"Words at Work" shows you how to create business writing that rocks! When you finish this book, you'll be able to: 1) organize information creatively, 2) write in a clear, conversational style people want to read, 3) add creative writing techniques such as similes, vivid verbs, and rhythm to keep your readers reading, and 4) edit like a pro with hard-to-find tricks of the trade.
Enjoy these excerpts to get a head start on the information and inspiration in “Words at Work” (winner of National Best Books Award):
"Words at Work" shares every trick of the trade I know. I get a kick out of hearing my students exclaim, “They sure don’t teach this in school!” Many topics we cover in "Words at Work" are different from those in most business writing courses or books, including:
1. Eureka!—how to find your creativity and improve your writing.
2. Stories—why they work and how to write them.
3. Projection—what it reveals about you and your writing.
4. Deconstruction—how to learn by studying other writers.
5. Bad writers just stopped too soon—how to edit quickly and effectively.
As a business writing coach, I often see grown people quake at the thought of having to writing something. They fear the censure of a boss or the painful reminder that they lack some basic writing skills. “But I wasn’t an English major,” they plead. Well, neither was I. And I didn’t write for my high school newspaper or pay that much attention in English class. The only clue I had that I enjoyed writing was the way I finished my term papers early, something that usually got me a good grade (and no dates to the prom). It took 10 more years before I started my writing career. And more years than that to get the words right.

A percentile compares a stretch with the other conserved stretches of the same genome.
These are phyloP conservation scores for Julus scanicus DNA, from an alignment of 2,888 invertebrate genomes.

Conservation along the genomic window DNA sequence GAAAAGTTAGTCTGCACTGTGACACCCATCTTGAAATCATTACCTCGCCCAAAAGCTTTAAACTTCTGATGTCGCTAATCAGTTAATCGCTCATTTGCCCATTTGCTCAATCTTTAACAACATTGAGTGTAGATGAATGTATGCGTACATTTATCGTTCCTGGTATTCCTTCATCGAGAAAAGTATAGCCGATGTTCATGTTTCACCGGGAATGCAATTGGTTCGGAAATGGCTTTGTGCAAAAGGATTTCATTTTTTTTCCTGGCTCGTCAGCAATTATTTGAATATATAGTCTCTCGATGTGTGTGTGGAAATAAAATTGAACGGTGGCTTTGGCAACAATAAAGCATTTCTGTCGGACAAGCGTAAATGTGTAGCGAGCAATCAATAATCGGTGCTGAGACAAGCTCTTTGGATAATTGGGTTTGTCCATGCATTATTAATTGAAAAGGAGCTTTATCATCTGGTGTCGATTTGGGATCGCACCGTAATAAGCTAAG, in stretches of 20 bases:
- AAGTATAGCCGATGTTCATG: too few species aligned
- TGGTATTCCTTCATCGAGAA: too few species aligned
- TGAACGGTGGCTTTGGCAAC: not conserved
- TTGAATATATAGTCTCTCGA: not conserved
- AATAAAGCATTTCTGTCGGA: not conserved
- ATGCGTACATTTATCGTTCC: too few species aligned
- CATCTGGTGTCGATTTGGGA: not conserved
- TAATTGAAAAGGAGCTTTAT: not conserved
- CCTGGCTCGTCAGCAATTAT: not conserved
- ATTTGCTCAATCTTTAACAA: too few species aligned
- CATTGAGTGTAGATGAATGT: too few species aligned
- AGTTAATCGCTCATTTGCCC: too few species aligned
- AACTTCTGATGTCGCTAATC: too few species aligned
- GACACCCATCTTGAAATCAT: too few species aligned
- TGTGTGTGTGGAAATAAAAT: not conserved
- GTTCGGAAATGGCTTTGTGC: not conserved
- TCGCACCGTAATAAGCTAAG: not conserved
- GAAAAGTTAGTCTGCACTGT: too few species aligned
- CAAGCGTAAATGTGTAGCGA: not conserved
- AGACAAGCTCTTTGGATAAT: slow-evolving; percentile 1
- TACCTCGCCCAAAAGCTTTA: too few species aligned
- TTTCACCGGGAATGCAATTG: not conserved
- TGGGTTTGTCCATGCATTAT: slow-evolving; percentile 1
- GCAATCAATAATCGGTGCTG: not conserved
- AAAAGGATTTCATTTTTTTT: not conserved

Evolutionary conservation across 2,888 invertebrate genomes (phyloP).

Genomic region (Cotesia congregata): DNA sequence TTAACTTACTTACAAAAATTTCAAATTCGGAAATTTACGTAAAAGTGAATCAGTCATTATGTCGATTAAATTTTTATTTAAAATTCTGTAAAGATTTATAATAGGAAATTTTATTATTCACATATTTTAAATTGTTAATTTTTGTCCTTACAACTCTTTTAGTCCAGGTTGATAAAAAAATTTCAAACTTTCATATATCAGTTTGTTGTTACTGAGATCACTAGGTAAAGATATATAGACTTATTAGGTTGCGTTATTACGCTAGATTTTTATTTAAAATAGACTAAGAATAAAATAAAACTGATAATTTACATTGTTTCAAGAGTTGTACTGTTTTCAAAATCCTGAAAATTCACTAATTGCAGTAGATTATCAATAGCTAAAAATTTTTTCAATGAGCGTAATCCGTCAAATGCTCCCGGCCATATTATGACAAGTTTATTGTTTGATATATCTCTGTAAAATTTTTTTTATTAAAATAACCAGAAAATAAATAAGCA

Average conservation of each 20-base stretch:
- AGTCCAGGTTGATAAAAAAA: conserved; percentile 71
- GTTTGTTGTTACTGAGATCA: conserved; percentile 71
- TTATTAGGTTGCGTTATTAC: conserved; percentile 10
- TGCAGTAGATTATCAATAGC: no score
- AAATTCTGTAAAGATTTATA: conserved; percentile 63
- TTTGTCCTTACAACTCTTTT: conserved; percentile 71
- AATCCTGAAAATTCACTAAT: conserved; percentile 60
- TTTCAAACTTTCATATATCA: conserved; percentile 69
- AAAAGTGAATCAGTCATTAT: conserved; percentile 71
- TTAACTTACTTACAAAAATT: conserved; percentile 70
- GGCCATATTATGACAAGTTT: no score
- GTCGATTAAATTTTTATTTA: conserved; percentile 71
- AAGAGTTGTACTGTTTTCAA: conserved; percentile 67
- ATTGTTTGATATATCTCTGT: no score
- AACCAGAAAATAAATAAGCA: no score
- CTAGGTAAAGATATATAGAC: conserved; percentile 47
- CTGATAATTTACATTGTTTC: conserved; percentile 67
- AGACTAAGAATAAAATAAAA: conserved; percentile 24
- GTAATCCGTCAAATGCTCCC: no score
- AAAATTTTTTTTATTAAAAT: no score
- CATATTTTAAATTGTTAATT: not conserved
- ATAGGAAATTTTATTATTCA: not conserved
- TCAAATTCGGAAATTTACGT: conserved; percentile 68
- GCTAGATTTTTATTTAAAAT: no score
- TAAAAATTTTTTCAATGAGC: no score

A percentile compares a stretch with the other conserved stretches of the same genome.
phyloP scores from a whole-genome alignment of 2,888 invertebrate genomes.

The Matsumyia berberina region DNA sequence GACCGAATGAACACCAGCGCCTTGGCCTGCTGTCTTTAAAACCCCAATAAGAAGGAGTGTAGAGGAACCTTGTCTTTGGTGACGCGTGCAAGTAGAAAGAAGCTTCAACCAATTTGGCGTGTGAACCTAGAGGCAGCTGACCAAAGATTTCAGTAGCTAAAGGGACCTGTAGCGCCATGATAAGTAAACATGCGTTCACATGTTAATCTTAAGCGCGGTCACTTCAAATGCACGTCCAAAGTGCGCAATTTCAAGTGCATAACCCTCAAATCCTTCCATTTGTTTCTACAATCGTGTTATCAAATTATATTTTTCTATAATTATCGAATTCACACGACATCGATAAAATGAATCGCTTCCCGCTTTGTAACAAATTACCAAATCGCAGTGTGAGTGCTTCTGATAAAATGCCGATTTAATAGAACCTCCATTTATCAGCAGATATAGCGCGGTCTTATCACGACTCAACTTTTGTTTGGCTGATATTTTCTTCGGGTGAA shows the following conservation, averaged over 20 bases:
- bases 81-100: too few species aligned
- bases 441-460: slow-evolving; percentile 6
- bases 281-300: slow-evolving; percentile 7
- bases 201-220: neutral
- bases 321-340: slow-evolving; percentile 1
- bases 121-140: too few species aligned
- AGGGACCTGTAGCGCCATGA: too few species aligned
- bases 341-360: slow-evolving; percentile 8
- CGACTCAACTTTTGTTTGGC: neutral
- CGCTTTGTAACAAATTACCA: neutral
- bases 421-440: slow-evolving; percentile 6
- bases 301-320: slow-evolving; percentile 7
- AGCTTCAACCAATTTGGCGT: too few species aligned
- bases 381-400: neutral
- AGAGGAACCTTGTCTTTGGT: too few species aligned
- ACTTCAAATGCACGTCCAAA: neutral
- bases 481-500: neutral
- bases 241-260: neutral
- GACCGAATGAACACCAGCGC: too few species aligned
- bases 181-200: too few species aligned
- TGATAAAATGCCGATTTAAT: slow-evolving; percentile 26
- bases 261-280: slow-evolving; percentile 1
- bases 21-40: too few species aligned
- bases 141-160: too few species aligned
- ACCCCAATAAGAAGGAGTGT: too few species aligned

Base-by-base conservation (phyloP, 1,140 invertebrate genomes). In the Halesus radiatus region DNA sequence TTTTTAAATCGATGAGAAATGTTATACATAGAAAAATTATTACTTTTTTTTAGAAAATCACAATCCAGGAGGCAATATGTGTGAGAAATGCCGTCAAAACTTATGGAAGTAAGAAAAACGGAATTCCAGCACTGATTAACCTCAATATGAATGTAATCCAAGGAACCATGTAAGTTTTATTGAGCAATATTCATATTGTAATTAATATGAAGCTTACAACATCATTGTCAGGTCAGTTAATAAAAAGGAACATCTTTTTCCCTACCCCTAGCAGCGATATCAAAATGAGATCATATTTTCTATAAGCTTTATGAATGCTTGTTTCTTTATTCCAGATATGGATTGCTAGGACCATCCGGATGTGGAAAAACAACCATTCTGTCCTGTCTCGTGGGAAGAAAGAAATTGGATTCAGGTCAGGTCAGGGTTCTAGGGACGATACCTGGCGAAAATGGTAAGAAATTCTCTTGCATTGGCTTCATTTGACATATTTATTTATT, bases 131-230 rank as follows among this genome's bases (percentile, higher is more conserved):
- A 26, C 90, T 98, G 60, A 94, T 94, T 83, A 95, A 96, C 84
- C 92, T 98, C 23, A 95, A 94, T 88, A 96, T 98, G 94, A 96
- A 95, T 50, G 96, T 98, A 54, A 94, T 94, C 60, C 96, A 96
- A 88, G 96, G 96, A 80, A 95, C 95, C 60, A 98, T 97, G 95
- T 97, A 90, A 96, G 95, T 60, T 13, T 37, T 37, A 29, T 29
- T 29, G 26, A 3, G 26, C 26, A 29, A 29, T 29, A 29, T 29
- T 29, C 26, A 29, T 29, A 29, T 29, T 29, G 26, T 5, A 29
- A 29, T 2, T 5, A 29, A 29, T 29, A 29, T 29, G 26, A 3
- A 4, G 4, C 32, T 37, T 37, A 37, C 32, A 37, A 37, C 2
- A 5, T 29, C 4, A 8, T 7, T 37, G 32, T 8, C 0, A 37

“I have a fear of writing,” some reluctantly admit. Of course you do. We all do. Empty screens and blank sheets of paper are a writer’s nightmare. I’ll show you how to get rid of those demons, or at the very least use them to your advantage. “I don’t have time,” others say. Not necessarily. Most of us were not taught how to write efficiently. I’ll show you how to better use the time you have.
Try these creative writing tips today:
Similes paint a picture and draw readers into your letter, proposal, blog, or book. They’re especially good at taking complex ideas and making them easier to understand. Think about how your subject matter is similar to something your readers will quickly understand. Maybe you’re explaining an important step the board must take. “This next step is like oxygen to the project; it will sustain the progress we’ve made as well as our future plans.” Or perhaps you’re introducing a new policy at your company: “XYZ is like a personal trainer, building our company’s stamina while reducing the effects of our merger.”
2. Cool clichés and plays on words.
Catch readers’ attention with a cliché or phrase made fresh for your topic. Typically, clichés are catchy—but trite. Change them just enough to grab attention—and make people smile.
- Best suite in the house (in an ad for a condominium).
- He learned it the soft way (a legendary frozen custard entrepreneur).
- Familiarity breeds unkempt, which is exactly what happens when your grammatical slips are showing (how poor writing gives us a bad image).
3. Vivid verbs
When I edit clients’ work, my biggest—and most rewarding—task is to replace “to be” verbs with something more exciting. Just a few strong verbs can add a lot of energy. Of course, sometimes nothing works better than “is,” “are” or “was.” You can’t have every verb a zinger; too many can actually distract from your message. But we overuse the “to be” verb. Consider these before and after examples:
(Dull) The waistband is tight.
(Vivid) The waistband pinches.
(Dull) The boss’s remark was hurtful.
(Vivid) The boss’s remark stung.
“Words at Work” helps readers quickly grasp the importance of effective business writing to their careers and shares step-by-step solutions they can start using right away.